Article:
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Surprising numbers in UNM report on lab’s impact

A recent UNM study calculates the local government cost of providing basic services to employees of Los Alamos National Laboratory, such as these working in the lab’s plutonium facility, versus local tax revenue paid by lab workers and on LANL procurements. (Courtesy of the National Nuclear Security Administration/LANL)

A recent study by the University of New Mexico’s respected economic studies office details the huge economic impact of Los Alamos National Laboratory on New Mexico.

The report by UNM’s Bureau of Business and Economic Research (BBER) says LANL supports employment of more than 24,000 workers in New Mexico and creates a total output of more than $3.1 billion.

In addition to the jobs, half of the lab’s annual $752.5 million in purchases of goods and services are made in-state, most of it from entities based in Los Alamos and Bernalillo counties, although Santa Fe County gets a good chunk – an average of $63 million for fiscal years 2016-18, BBER says. LANL’s procurements in Rio Arriba County averaged about $9 million annually over the three-year period.

But for all the dollars LANL spreads around, there’s one negative financial impact. Surprisingly, BBER found that it costs almost all of the counties in the seven-county region around the lab more to provide such basic services as roads, parks and policing to LANL employees, based on their percentage of county populations, than the counties take in as revenue from taxes paid by the workers and on lab procurements. Only Los Alamos County nets positive financial numbers in this regard.

As the Rio Grande Sun has reported, LANL scrubbed these findings from the final version of the BBER study, which the lab itself commissioned. But the local governments’ deficits were revealed when a draft version of the study was presented to the board of the Regional Coalition of LANL Communities earlier this year.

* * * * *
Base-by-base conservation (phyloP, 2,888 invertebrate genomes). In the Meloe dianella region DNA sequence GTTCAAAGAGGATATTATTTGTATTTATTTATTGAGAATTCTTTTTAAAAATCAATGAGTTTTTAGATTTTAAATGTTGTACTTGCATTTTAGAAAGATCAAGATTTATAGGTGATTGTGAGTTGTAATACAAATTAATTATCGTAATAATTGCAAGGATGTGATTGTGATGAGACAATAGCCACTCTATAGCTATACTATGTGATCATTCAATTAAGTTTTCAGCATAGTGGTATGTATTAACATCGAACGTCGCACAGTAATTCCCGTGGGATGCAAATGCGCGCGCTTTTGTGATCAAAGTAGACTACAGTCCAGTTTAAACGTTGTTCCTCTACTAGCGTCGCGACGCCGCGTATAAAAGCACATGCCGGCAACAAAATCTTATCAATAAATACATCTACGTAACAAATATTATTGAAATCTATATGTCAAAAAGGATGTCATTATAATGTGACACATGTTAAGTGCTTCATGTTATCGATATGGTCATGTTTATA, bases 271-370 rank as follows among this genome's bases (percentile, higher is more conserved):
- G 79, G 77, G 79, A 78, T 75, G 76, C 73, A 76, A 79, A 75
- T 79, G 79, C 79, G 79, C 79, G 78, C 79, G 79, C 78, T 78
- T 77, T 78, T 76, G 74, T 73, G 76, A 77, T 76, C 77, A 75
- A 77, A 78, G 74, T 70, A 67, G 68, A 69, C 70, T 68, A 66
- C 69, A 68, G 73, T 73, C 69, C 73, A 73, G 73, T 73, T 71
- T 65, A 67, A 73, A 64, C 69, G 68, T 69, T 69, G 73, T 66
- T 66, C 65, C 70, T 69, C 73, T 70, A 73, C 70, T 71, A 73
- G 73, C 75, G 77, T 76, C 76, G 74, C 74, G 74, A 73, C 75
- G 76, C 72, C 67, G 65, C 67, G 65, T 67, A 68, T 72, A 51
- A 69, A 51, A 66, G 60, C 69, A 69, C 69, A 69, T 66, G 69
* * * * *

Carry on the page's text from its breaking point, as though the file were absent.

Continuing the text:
The issue also was discussed at a coalition board meeting last month. The study found that Los Alamos County has a net gain of $13 million from tax revenues created by the lab, while local governments in the other six counties lose an average of $1.25 million. Santa Fe County’s deficit is $2.2 million and Rio Arriba’s is even bigger at $2.6 million. Also netting losses were Sandoval, San Miguel, Taos and Mora counties.

Part of the problem is New Mexico’s tax structure. The personal income taxes paid on those attractive lab salaries go to state government, not cities or counties. The local governments get most of their locally generated revenue from gross receipts and property taxes.

Also, BBER says, higher-income households, such as those of LANL workers, generally spend smaller shares of their incomes locally. Rural counties “leak” the gross receipts taxes generated by personal purchases of goods and services – meaning these counties’ lab employee residents go elsewhere to spend their money. The fact that Bernalillo County, outside the seven-county LANL region, siphons off a lot of the lab’s procurement dollars is another factor.

A lab spokesman told the Sun that LANL didn’t want this local government financial information included in the final BBER report because the study’s focus “was to assess impact on the State as a whole and not County-specific impacts, as County-wide data may not present a complete picture of the Lab’s impact on a particular community.”

But BBER’s director Jeffrey Mitchell said in an email to a Regional Coalition official that the county financial figures show “there are some winners and some losers. I suspect that LANL was less interested in presenting that.”

Look, there’s no denying LANL’s vast economic impact on New Mexico, and on northern New Mexico in particular. The region benefits not just from local tax dollars, but also state tax revenue generated by the lab. But just how much the lab does or could do for the surrounding counties has long been an issue.

Before the U.S. Department of Energy chose a new contractor to run the lab in 2018, representatives of the bidders showed up to effusively promise there would be much more outreach to local communities and new economic development efforts.

People in northern New Mexico want to know how much the lab brings to the region and what LANL’s huge presence can do to improve things beyond the boundaries of Los Alamos County in one of the country’s poorest states. The lab’s impact on the local governments around it is part of the overall picture.

Lab officials touted the BBER’s finding of a $3.1 billion benefit to New Mexico long before the study was released. They shouldn’t have tried to hide the one part of the study that dims in a small way the economic glow shining down among us from Los Alamos.



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